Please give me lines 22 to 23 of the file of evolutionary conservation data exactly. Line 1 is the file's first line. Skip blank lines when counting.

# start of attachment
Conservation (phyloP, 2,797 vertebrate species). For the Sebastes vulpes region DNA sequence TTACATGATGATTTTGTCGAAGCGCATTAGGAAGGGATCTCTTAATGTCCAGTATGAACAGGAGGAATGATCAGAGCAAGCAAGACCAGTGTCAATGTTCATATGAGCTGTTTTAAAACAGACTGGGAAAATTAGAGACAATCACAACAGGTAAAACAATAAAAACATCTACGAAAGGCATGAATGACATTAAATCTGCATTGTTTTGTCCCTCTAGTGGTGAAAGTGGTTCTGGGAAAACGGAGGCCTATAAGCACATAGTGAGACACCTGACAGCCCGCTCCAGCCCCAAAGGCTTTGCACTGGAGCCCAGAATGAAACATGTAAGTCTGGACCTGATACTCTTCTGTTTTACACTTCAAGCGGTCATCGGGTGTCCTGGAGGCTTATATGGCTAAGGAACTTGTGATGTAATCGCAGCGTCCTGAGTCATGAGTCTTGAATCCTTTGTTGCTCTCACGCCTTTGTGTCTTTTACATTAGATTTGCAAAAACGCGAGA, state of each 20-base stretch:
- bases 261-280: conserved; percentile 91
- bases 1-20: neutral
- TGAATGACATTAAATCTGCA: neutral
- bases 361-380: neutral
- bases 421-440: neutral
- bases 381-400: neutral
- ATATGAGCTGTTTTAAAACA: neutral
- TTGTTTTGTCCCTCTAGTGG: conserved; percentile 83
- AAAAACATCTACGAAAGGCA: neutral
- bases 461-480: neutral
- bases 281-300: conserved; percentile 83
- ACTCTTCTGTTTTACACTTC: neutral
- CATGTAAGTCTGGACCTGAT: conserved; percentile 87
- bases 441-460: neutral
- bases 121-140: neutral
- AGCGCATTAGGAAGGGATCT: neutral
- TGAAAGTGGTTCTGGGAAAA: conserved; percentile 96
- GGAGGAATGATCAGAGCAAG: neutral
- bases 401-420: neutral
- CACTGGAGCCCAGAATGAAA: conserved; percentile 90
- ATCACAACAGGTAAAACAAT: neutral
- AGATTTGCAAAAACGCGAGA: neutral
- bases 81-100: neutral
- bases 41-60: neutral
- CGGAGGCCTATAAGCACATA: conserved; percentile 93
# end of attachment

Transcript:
- ATCACAACAGGTAAAACAAT: neutral
- AGATTTGCAAAAACGCGAGA: neutral